Wednesday, October 2, 2013
Actually, I may need to add a disclaimer to my blog; for I am no longer horseless, and a bit less of a housewife! I had suddenly found myself on the doorstep of two great opportunities. The first was a weekend summer job at a major Thoroughbred racetrack here in Chicago, and the second was the chance to finally instruct students again at a local riding school. Eventually, if you work around horses, you are bound to take one home, and that is what happened at the "Track". Having a second job at a lesson barn with an open stall: well, that's just karma.
So, without going into further details, here's Orion V: a 4 year old, dark bay Off Track Thoroughbred gelding- who will hopefully be my next Hunter!
He is the opposite of what you would expect from a 17 hands high, 4 year old "baby" whose whole life, up to meeting me, was to go fast at a mile distance. But, he has proven to be a lovable barn favorite, with a sensible head on his shoulders and a huge appetite! I got lucky.
More to come soon~
Wednesday, July 3, 2013
Thursday, June 27, 2013
-Ticks can survive a frost and winter.
-You have a 24 hour window to remove a feeding tick before any infections take hold.
Here's to a tick-free Summer... Cheers!
Thursday, June 13, 2013
If I was a cigarette smoker, I guess this would have been the perfect time to puff and ponder over my little white hive. At least in my head, it would have been some romanticized image; like the Marlboro man on horseback-puffing trails of smoke as he watched over his herd from a grassy bluff...Except, I scarcely had a herd to watch over. I wasn't going to submit to failure: I needed to get this operation to work, and I needed to do something about it now. I could buy a new Queen and have her here in about 2 days. But, the amount of work that they needed to accomplish in building the strength of the hive-before the Fall set in? The odds were against them for survival. The next best thing to make up for my lost time was to buy a nucleus hive or a "Nuc". Beekeepers create Nucs by using an existing Queen and her workers and sell them as a package. They are sold with 3 to 5 frames of their mini hive which consist of an equally balanced proportion of honey, pollen and capped brood (cells containing eggs and emerging workers) and the promise of a successful hive. These honey bees already function as a family; committed to their Queen and her brood. So, transplanting them from their small Nuc box, to a larger hive, only adds to their expansion and production.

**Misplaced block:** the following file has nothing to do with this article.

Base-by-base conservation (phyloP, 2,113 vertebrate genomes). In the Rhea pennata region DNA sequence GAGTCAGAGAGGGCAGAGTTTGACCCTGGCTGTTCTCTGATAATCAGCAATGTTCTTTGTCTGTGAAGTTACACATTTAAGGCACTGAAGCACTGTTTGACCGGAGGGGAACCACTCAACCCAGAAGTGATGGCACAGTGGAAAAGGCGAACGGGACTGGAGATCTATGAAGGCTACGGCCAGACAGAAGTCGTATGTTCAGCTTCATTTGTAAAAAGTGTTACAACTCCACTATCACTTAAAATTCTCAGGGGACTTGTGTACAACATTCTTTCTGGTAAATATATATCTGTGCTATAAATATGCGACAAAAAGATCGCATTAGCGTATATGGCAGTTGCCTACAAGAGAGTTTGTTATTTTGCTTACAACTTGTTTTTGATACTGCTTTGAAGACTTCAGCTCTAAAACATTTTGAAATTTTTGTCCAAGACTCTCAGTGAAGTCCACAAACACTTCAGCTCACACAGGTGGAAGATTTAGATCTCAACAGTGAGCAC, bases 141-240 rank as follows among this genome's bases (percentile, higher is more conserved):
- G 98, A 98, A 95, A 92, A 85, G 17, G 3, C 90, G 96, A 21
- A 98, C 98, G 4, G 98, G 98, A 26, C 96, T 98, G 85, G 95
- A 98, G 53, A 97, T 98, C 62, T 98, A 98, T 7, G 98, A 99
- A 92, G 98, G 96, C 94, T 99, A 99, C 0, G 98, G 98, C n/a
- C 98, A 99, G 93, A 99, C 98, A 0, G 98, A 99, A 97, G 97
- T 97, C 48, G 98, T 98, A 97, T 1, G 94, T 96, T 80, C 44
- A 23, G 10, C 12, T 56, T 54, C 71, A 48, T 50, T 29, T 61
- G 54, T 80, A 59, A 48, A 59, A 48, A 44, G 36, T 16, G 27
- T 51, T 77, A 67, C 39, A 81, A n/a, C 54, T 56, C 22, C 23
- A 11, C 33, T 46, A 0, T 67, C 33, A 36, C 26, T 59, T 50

As the bumpy roads bordered by Dairy farms and rolling acres of corn traversed to smooth pavement greeted by small vacation towns on channeled waterways, the entire drive home from The Farm was consumed with my thoughts. Is it too late to get in on buying a Nuc? ...Most of these are pre-ordered months ago. Maybe I could email around?...I had maybe three connections at the most, to guide me. As I pulled into our driveway, and placed the truck into park, I felt no impulsion to move from the leather driver's seat; I was glued by a mixture of concentration and anxiety. I ended my thoughts with, "You need to get on this now" and promptly jumped out of the truck and headed into the house, leaving my Beek equipment settled in the back.